Soup’s Up!

Spoon Your Way to a Healthy Winter

 We all know that chicken soup is good for soul, and for generations, it has been used to soothe cold symptoms and boost the spirits of those who are under the weather. But chicken soup isn’t the only soup with these magical powers. Any bowl of steaming, tasty goodness can warm the heart – and fuel the body – when the temperatures drop. Here are seven tasty ways to power-up your soup game this winter.

Get Comfortable with Chicken Soup

Chicken soup is literally comfort food. Chicken is high in tryptophan, an essential amino acid which helps the body to make serotonin, which regulates mood, and melatonin, which regulates the sleep-wake cycle. So you’re not imagining things when that steaming bowl of chicken noodle soup gives you feelings of happiness and contentment. But, it’s also good for your health! Chicken is a great source of protein to help your body build and repair muscle, bone, skin and blood cells. Chicken broth contains many vitamins and minerals and is particularly high in iron, noodles provide carbs for energy when you’re feeling sluggish, and vegetables such as celery, carrot and onion are high in vitamins C and K, which help to fortify the immune system.

It’s Better with Bone Broth

Making homemade soups with made-from-scratch bone broth is a great way to increase the nutrient content off all your favorite recipes. Simmering cow, chicken and even fish bones in water with a little vinegar helps release the calcium, magnesium, phosphorous and other vitamins and minerals, as well as collagen, contained in the bones and cartilage into a potent super-broth that is anti-inflammatory and beneficial for the joints and digestive system. To make homemade bone broth, try this recipe:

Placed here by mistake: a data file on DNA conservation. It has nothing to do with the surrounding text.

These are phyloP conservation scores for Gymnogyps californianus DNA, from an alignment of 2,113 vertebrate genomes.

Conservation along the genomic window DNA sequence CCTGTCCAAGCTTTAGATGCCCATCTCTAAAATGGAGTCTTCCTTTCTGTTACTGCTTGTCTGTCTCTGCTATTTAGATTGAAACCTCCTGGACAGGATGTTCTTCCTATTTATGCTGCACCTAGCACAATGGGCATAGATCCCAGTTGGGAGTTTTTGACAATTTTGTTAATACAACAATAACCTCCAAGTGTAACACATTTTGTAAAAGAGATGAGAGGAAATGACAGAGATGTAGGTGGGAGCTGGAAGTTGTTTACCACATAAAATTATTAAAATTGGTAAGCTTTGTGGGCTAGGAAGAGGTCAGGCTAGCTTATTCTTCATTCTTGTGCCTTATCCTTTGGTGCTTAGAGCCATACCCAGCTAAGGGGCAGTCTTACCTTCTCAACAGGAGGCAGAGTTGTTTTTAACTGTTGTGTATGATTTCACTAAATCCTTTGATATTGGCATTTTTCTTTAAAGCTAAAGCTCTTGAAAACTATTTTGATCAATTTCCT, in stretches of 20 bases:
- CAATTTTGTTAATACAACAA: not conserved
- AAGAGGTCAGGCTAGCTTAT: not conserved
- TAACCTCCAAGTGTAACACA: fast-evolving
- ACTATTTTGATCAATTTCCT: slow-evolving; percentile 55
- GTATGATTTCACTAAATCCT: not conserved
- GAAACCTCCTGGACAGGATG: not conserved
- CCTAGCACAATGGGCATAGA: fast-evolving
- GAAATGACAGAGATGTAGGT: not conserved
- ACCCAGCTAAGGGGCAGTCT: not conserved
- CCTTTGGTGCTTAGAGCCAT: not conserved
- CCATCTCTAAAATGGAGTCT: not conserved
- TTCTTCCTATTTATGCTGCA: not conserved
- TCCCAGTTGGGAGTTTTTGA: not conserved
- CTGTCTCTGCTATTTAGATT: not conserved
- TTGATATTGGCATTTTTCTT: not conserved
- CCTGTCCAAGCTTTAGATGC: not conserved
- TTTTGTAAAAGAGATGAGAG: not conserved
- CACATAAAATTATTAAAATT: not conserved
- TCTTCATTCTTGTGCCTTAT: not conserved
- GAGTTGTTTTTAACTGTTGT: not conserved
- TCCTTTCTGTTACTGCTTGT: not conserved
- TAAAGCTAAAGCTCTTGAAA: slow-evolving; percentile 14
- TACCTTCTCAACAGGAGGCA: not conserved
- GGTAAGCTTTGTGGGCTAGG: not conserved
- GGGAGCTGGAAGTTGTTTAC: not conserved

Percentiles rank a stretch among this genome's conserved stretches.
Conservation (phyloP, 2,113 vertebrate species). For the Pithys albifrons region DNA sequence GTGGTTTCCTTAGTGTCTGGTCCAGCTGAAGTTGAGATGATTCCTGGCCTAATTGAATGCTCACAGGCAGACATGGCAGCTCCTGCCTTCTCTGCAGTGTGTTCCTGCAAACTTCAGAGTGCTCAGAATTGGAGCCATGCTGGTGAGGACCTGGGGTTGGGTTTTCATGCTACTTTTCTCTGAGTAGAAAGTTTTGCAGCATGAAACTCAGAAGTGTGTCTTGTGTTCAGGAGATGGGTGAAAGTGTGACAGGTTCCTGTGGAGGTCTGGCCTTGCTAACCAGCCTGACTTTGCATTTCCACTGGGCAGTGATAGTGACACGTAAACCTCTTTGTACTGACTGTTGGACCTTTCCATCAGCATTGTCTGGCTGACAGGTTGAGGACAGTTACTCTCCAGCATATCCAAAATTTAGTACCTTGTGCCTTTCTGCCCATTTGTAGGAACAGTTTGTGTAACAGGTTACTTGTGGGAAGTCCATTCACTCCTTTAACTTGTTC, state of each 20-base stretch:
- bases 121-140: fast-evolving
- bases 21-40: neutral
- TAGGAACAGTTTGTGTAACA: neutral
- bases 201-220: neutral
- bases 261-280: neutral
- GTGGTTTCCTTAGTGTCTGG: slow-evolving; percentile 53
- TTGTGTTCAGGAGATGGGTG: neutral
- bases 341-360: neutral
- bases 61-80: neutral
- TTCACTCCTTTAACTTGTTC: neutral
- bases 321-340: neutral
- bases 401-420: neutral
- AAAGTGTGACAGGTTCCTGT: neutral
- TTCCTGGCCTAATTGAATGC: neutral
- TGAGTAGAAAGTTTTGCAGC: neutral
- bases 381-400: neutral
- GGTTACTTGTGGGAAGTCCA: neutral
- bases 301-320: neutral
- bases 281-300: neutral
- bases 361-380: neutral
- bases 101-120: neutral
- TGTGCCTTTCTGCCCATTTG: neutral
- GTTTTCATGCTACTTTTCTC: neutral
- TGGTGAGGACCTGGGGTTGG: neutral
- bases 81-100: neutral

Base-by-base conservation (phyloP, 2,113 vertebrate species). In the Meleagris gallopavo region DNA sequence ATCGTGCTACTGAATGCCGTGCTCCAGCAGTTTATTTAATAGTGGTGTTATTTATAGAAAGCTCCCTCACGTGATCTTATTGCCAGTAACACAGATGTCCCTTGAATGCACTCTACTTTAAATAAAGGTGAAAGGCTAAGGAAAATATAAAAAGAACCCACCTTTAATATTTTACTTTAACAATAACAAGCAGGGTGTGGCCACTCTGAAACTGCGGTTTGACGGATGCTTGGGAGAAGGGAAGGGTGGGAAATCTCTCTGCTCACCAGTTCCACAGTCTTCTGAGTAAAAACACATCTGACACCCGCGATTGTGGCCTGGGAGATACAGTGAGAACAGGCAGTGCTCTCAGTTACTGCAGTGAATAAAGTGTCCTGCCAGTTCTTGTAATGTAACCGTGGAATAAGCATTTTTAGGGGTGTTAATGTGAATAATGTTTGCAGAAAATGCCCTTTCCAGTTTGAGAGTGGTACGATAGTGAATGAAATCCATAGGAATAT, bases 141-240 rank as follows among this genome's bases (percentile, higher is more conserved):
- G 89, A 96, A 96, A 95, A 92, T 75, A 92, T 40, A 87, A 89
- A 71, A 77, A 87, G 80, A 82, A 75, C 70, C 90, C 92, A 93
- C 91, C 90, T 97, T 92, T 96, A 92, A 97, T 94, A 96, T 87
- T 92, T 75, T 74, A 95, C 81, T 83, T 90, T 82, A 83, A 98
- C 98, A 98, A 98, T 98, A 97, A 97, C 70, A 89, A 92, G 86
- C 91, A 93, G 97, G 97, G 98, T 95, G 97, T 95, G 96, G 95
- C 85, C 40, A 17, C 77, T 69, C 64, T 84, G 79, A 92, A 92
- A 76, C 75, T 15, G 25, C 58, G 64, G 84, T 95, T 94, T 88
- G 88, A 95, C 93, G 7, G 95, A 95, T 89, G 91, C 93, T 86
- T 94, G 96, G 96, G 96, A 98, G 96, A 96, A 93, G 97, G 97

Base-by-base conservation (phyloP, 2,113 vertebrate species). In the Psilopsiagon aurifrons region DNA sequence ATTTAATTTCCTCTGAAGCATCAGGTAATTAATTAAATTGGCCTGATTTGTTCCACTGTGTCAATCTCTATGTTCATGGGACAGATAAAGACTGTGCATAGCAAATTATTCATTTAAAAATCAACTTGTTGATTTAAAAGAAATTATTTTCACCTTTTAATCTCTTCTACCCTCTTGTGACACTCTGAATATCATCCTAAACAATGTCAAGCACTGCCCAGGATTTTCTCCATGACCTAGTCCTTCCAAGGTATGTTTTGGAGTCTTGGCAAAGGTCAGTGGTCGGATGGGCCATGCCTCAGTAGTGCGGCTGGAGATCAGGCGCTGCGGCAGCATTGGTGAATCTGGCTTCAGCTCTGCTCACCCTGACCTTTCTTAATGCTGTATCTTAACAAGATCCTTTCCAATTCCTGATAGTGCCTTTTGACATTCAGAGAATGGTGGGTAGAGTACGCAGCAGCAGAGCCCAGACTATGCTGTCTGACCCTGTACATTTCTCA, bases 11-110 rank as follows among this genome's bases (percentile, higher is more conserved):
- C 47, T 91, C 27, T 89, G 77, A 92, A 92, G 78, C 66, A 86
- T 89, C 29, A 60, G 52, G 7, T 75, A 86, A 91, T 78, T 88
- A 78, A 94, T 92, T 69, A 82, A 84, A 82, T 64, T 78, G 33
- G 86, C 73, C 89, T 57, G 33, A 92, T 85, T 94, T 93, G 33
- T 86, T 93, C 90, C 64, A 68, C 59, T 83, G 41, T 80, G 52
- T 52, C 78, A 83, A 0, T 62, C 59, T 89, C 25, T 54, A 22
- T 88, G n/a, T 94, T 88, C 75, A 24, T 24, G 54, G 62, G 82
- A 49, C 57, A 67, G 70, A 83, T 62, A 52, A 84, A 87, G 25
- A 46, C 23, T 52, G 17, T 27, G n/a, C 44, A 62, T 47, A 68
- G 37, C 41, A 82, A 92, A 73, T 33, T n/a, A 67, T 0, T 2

• 1 gallon of water
  • 2 tbsp apple cider vinegar
  • 2–4 pounds of animal bones
  • Salt and pepper, to taste, along with any other herbs and spices you like, such as garlic, parsley, thyme or sage


  • Place all ingredients in a large pot or slow cooker.
  • Bring to a boil.
  • Reduce to a simmer and cook for 12–24 hours. The longer it cooks, the better it will taste and more nutritious it will be.
  • Allow the broth to cool. Strain it into a large container and discard the solids.

Use Soups for Hydration

According to the Centers for Disease Control, adult men should drink 125 ounces of fluid per day and adult women should drink 91 ounces per day, but very few Americans hit those totals. However, in wintertime, when you’re craving something warm and cozy, soup can also help with hydration. If you’re buying canned or boxed soups, go for broth-based, lower sodium varieties rather than cream-based options. They’re more hydrating and also kinder to your waistline!

Load Up on Vegetables

Not only are vegetables very hydrating, they’re also good for you! Vegetables are loaded with vitamins, minerals, phytonutrients and fiber, and slipping them into soups is a good way to get kids to eat them. During the winter, seasonal vegetables like kale, collard greens, leeks, parsnips, turnips, winter squash, mushrooms and broccoli rabe make great additions to soups and stews.

Add Herbs and Spices

Don’t forget to add some ultra-healthy herbs and spices to your homemade soups. Think garlic, ginger, lemongrass, turmeric, cayenne pepper, parsley, sage, cilantro, rosemary, thyme, basil and oregano.

Include Whole Grains

Adding whole grains to homemade soups is a great way to ensure you’re getting the fiber, protein, B vitamins, antioxidants and minerals – like zinc, iron, copper and magnesium – that they provide, which offer a multitude of health benefits; diets rich in whole grains may reduce the risk of heart disease, type 2 diabetes and some forms of cancer, and may help support a healthy body weight. Whole grains like barley, bulgar and brown or wild rice are traditional additions to soup recipes, but try experimenting with other ultra-healthy grains that add interesting texture to your soups, like wheat berries, quinoa, amaranth, millet and farro.

Pump Up the Protein

Chicken is the star of chicken noodle soup, but there are plenty of other proteins that can be featured front-and-center in other soup varieties to pump up the nutrition profile and make the meal a more satisfying one. Beef, pork, turkey, all varieties of sliced and ground sausage, shrimp, clams, lobster and firm white fish can all be used in all manner of soup, stew, chili and chowder recipes. For vegetarian protein options, try black, kidney, white and navy beans, green or yellow peas, chick peas and lentils.